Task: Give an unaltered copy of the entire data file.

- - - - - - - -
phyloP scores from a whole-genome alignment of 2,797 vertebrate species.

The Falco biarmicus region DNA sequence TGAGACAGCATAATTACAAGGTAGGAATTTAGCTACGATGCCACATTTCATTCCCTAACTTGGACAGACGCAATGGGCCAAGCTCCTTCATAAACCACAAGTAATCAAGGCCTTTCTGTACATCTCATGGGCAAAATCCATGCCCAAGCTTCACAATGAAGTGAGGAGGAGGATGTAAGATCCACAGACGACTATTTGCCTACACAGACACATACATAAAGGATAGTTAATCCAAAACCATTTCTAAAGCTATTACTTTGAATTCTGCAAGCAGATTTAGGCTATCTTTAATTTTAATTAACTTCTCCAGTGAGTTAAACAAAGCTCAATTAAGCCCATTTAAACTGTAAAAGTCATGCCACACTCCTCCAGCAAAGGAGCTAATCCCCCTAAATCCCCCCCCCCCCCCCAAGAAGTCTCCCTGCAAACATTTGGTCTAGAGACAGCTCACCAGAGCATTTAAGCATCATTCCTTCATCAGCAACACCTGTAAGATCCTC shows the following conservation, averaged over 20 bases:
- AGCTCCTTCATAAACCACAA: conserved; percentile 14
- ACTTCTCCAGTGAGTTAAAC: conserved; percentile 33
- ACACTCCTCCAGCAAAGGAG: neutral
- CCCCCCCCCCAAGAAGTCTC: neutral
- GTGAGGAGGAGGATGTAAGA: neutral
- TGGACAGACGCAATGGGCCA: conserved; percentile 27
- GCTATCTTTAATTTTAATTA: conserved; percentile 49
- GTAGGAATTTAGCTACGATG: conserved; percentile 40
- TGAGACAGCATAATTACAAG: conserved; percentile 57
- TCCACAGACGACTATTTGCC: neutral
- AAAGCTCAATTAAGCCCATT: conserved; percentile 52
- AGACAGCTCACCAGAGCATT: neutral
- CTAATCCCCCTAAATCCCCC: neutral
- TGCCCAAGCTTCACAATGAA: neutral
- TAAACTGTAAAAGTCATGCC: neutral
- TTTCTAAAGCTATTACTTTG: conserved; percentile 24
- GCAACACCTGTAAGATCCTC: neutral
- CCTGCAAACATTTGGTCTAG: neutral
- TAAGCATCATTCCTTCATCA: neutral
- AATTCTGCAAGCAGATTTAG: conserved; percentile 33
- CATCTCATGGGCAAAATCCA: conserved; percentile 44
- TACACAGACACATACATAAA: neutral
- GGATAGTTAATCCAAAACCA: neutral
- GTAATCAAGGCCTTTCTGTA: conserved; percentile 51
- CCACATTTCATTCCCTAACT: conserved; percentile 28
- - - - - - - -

phyloP scores from a whole-genome alignment of 2,797 vertebrate species.

The Falco biarmicus region DNA sequence TGAGACAGCATAATTACAAGGTAGGAATTTAGCTACGATGCCACATTTCATTCCCTAACTTGGACAGACGCAATGGGCCAAGCTCCTTCATAAACCACAAGTAATCAAGGCCTTTCTGTACATCTCATGGGCAAAATCCATGCCCAAGCTTCACAATGAAGTGAGGAGGAGGATGTAAGATCCACAGACGACTATTTGCCTACACAGACACATACATAAAGGATAGTTAATCCAAAACCATTTCTAAAGCTATTACTTTGAATTCTGCAAGCAGATTTAGGCTATCTTTAATTTTAATTAACTTCTCCAGTGAGTTAAACAAAGCTCAATTAAGCCCATTTAAACTGTAAAAGTCATGCCACACTCCTCCAGCAAAGGAGCTAATCCCCCTAAATCCCCCCCCCCCCCCCAAGAAGTCTCCCTGCAAACATTTGGTCTAGAGACAGCTCACCAGAGCATTTAAGCATCATTCCTTCATCAGCAACACCTGTAAGATCCTC shows the following conservation, averaged over 20 bases:
- AGCTCCTTCATAAACCACAA: conserved; percentile 14
- ACTTCTCCAGTGAGTTAAAC: conserved; percentile 33
- ACACTCCTCCAGCAAAGGAG: neutral
- CCCCCCCCCCAAGAAGTCTC: neutral
- GTGAGGAGGAGGATGTAAGA: neutral
- TGGACAGACGCAATGGGCCA: conserved; percentile 27
- GCTATCTTTAATTTTAATTA: conserved; percentile 49
- GTAGGAATTTAGCTACGATG: conserved; percentile 40
- TGAGACAGCATAATTACAAG: conserved; percentile 57
- TCCACAGACGACTATTTGCC: neutral
- AAAGCTCAATTAAGCCCATT: conserved; percentile 52
- AGACAGCTCACCAGAGCATT: neutral
- CTAATCCCCCTAAATCCCCC: neutral
- TGCCCAAGCTTCACAATGAA: neutral
- TAAACTGTAAAAGTCATGCC: neutral
- TTTCTAAAGCTATTACTTTG: conserved; percentile 24
- GCAACACCTGTAAGATCCTC: neutral
- CCTGCAAACATTTGGTCTAG: neutral
- TAAGCATCATTCCTTCATCA: neutral
- AATTCTGCAAGCAGATTTAG: conserved; percentile 33
- CATCTCATGGGCAAAATCCA: conserved; percentile 44
- TACACAGACACATACATAAA: neutral
- GGATAGTTAATCCAAAACCA: neutral
- GTAATCAAGGCCTTTCTGTA: conserved; percentile 51
- CCACATTTCATTCCCTAACT: conserved; percentile 28